Visit website for Child Abuse Registry Check or visit the Child and Family Services Office. For Police Records Check visit local RCMP detachment for required forms.

FOR MORE INFORMATION:

Stephanie Connors, Electoral Office Box 10730 Opaskwayak, MB R0B 2J0 or cell 204-620-2998

Or contact BDA Office: 1-888-763-1566 or 204-627-7130

 

Chief Micheal G. Constant

Councillors for 2011/2013 Term
Mike Jebb Jr. Clearance Constant
Philip Dorion Savanna Henderson
Lori Lathlin Terry Constant
Mike Bignell Edwin Jebb
Josephine Budd Gary Cook
Omar Constant William J. Lathlin

Opaskwayak Cree Nation Portfolio Assignments
2011 ~ 2013 Chief and Council Term

Board/ Committee Councilor
Paskwayak Business Development Corporation

Mike Bignell
Josephine Budd
Philip Dorion
Omar Constant

Band Development Authority Mike Bignell
Gary Cook
Mike Jebb, Jr.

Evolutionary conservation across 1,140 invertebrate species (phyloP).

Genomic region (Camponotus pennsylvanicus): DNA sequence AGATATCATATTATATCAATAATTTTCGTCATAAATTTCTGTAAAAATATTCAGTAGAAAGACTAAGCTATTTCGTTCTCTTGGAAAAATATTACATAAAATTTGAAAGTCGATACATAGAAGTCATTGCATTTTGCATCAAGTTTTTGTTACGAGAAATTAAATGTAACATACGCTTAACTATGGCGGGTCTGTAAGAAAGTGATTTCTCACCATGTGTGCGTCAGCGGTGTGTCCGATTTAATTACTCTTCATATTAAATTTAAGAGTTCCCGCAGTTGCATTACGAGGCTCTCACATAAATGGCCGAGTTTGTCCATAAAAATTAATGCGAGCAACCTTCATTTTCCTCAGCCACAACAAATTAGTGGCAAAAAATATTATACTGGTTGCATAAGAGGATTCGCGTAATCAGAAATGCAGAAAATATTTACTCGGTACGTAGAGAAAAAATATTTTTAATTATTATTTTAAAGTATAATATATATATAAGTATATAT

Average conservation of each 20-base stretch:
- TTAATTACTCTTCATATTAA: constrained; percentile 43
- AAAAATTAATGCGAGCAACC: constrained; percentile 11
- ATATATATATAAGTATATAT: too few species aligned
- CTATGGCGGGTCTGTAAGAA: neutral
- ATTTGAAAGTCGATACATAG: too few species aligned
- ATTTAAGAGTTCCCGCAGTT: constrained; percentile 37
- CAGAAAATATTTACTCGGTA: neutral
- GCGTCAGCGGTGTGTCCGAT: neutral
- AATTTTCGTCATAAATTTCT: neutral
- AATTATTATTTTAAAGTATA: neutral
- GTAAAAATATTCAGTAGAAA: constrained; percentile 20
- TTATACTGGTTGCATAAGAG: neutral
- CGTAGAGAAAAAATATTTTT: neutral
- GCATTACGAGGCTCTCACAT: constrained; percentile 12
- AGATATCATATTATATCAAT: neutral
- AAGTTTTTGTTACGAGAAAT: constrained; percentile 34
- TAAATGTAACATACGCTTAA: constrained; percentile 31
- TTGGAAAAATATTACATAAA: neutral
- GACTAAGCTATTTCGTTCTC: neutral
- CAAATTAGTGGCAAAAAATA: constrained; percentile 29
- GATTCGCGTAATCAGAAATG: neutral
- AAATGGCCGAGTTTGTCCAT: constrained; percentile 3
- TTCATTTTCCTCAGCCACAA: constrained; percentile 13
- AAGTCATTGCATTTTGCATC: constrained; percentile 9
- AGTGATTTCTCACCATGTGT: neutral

McGillivary Care Home Gary Cook
Clarence Constant
Resource Council Omar Constant
Lori Lathlin
Mike Jebb, Jr.
Finance & Administration Philip Dorion
Mike Jebb, Jr.
Terry Constant
Lori Lathlin
Community Works & Operations Omar Constant
Gary Cook
Youth Savanna Henderson
William J. Lathlin
Terry Constant
Community Services Omar Constant
Savanna Henderson
Restorative Justice Lori Lathlin
Edwin Jebb
Community Consultative Group (Policing) Clarence Constant
William J. Lathlin
Child & Family Services Edwin Jebb
Josephine Budd
Housing Authority Lori Lathlin
William J. Lathlin
Mike Bignell
Health Authority William J. Lathlin
Gary Cook
Veterans Affairs Clarence Constant
Terry Constant
Educational Authority Edwin Jebb
Lori Lathlin
Elders Chief and Council
Bill C-31 Chief and Council
Governance Philip Dorion
William J. Lathlin
Traditional/Culture Lori Lathlin
Mike Bignell
Terry Constant
Residential School Philip Dorion
Edwin Jebb
Land Authority Terry Constant
Josephine Budd

Aseneskak
Swampy Cree Tribal Council
Assembly of Manitoba Chiefs
Assembly of First Nations
Manitoba Keewatinowi Okimakanak

"How does the UN Declaration affect Canada 's Charter of Rights and Freedoms and the Indian Act?"